The 1949 Batman, Robert Lowery as the Caped Crusader (horror fans take note, Lowery was in The Mummy's Ghost and Revenge Of The Zombies,) and his predecessor Lewis Wilson, from the original 1943 Batman, hit the ground running. They, and Adam West, took the character seriously, despite script limitations all three actors had to deal with. Had Adam West played in Tim Burton's Batman (and he wanted the role,) and Caesar Romero taken the Joker (which the late actor also is said to have wanted,) you would have had a diabolical classic, the doppelganger to the Batman camp film from the 1960s.
Wilson, along with being the first Batman on screen, is also notable as the father of Michael G Wilson, born in 1942, the year before his daddy became Batman. Michael G. Wilson has been part of the James Bond film series since 1972, according to Wikipedia, and more involved with the series starting with The Spy Who Loved Me, right up to the current film Spectre, due to his being stepson to Albert R. “Cubby” Broccoli.
So here we are with Ben Affleck and Jesse Eisenberg letting the air out of the balloon that is a superb performance from Wonder Woman – Gal Gadot (of Fast and Furious fame,) and decent showings from Holly Hunter, Laurence Fishburne, Diane Layne (as Martha Kent, Clark’s mom,) and Amy Adams as Lois Lane. The odd man out is Jeremy Irons as Alfred, more appealing than Affleck in his role as Batman’s partner (what? No Robin? You can hear Matt Damon on the phone screaming with Affleck right now, and what a disaster that would have been…) but still, a strange “Alfred” indeed.
The problem is age-old: these film companies try to be cute when all they have to do is stick to the original comic book stories that we know and love, just do screenplays of the original comics, just as the Star Trek film series should have done sequel after sequel to the great stories on the original series. See Wrath of Khan for proof of how well that worked – and look at the remake of Wrath of Khan’s failure to see how shortsighted Hollywood has become.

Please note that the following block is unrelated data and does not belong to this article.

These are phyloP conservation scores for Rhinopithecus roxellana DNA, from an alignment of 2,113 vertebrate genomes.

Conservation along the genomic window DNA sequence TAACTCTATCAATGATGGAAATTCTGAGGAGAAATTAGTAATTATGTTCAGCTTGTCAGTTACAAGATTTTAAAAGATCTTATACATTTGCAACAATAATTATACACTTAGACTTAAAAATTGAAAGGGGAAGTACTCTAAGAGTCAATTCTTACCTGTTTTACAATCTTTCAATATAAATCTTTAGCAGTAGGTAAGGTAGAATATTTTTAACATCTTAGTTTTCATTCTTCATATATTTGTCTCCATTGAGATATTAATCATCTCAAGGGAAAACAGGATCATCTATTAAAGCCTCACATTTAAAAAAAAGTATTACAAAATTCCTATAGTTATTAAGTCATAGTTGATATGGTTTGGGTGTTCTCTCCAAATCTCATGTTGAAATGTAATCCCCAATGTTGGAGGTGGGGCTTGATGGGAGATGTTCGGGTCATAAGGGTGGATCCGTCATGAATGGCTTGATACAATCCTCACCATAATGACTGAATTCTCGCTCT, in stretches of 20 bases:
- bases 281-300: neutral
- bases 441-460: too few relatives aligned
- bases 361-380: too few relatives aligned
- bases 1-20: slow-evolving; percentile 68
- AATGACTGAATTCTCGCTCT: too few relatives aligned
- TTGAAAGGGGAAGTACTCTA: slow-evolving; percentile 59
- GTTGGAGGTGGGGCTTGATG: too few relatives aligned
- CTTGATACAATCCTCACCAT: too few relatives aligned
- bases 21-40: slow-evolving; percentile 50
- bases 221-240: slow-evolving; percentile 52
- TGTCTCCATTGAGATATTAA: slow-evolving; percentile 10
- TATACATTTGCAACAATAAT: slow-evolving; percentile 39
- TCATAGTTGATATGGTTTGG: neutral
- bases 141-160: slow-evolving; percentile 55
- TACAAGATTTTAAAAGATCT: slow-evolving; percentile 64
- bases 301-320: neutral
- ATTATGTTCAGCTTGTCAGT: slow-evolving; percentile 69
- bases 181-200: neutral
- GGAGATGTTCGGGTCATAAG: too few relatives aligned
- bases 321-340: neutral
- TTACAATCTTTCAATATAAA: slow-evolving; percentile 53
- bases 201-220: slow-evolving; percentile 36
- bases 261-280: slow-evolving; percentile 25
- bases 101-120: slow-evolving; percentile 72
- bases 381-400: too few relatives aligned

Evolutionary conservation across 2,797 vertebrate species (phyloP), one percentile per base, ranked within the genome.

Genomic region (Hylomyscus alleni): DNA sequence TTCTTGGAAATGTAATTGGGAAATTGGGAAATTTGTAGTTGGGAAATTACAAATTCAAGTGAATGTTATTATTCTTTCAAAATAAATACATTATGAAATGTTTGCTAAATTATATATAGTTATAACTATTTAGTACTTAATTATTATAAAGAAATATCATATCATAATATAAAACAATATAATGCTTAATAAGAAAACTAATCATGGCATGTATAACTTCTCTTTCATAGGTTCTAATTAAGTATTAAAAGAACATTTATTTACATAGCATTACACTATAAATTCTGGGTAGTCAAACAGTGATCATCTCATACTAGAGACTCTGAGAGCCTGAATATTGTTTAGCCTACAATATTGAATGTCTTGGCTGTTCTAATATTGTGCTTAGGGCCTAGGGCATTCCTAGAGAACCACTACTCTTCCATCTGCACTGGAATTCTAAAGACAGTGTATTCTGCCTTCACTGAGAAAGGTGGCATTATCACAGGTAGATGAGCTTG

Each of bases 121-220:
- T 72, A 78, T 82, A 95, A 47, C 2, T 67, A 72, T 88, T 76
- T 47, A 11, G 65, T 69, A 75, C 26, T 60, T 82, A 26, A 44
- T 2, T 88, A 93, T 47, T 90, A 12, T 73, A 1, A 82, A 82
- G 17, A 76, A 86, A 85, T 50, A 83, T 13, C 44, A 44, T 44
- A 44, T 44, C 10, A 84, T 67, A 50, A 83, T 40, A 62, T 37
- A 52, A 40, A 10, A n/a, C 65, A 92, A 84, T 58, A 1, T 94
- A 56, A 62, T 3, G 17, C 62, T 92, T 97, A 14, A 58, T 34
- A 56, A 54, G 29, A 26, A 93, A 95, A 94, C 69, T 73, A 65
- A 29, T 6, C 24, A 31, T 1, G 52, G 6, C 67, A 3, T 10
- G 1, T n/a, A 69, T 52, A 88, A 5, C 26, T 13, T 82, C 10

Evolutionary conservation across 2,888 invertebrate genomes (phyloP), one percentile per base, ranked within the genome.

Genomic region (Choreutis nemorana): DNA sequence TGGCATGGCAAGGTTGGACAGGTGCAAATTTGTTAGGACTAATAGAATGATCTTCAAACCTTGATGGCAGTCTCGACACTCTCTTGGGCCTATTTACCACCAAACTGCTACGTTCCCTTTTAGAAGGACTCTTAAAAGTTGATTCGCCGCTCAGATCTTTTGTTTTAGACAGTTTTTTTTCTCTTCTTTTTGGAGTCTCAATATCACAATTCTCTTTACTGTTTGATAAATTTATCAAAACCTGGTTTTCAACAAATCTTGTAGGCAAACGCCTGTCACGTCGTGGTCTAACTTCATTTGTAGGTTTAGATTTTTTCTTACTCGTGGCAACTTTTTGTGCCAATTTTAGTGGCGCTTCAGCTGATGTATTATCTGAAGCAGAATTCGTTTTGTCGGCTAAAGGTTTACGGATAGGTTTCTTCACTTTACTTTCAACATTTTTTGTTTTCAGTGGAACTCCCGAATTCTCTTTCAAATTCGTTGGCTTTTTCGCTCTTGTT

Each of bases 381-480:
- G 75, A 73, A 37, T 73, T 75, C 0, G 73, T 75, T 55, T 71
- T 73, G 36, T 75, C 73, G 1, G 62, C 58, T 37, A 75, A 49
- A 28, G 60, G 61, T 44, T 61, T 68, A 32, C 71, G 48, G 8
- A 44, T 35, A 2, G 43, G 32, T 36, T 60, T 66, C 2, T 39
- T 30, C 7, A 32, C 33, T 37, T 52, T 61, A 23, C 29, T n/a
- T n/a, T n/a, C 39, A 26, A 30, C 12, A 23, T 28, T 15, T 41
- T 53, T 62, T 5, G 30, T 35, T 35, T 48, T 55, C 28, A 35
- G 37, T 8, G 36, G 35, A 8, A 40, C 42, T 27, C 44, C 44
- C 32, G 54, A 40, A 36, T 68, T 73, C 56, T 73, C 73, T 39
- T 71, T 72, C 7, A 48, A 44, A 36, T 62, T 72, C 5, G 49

A little more creativity and less money spent blowing things up will do wonders for the future of comics in film. But the casting director can pull a turkey out of the fire and the casting of Lex Luthor and Batman in this campy mess is so off the mark that it probably has the Marvel/Disney people opening the champagne and continuing their quest for world cinematic domination.
With a plethora of producers over the years -- including Martin Cooper, Al Capps, Stewart Levine, Rob Fraboni, Jim Ed Norman, Val Garay, and Jim Price -- it is this obscure album produced by the Velvet Underground's John Cale that captures a very special moment for Jennifer Warnes. A beautiful faded cover photo with the word "Jennifer" floating across the top, this album stands as landmark interpretation by the artist, and a production for Cale as important as his first album for the Modern Lovers. Don't expect the sound to be anything like the quagmire of Velvetsonics that Cale allowed the legendary members of Jonathan Richman's band to create. This is a pure pop album. "Needle and Thread" is a replica of what Motown producer Frank Wilson was doing exactly at this moment in time with the new Supremes, and "Be My Friend" is Diana Ross from this same period, by way of songwriter Paul Rodgers from Free. As A&R for Warner Bros., Cale explores avenues here unavailable to him when putting together A&M's David Kubinec album in 1979. Cale doing Motown is quite a revelation, and is equally impressive. Of the many recorded covers of Jimmy Webb's underground classic "P.F. Sloan," the one on Jennifer is arguably the best, but she goes a step further on the second "Webb" title included here -- "All My Love's Laughter" is outstanding. Jackson Browne's "These Days" has instrumentation that could have been culled off an early Marianne Faithfull album -- remember Browne contributed material to Nico's first solo outing, with heavy contributions from Cale as well. With only one original composition by Cale, a song titled "Empty Bottles," this recording is as much his showcase as it is Warnes', rich in both sincerity and performance, and not as avant garde as his later Nico recordings. As with her first album on Parrot where she covered the Bee Gees, Jennifer opens with Barry Gibb's "In the Morning," then closes by taking the grand sounds of Procol Harum and subduing them, giving the world a different "Magdalene (My Regal Zonophone." This would have to rate with Famous Blue Raincoat as Warnes' most substantial album -- but having had less attention, it is one of the hidden treasures of rock and should be sought out by fans of Cale as well as those of this enigmatic artist. These recordings of songs by Donovan Leitch, Webb, Free, Procol Harum, Cale, Gibb, Jackson Browne, and Warnes' own title, "Last Song," provide an insight -- not only to the talent of this gifted artist, but in flavoring those melodies in a way you have not heard them before.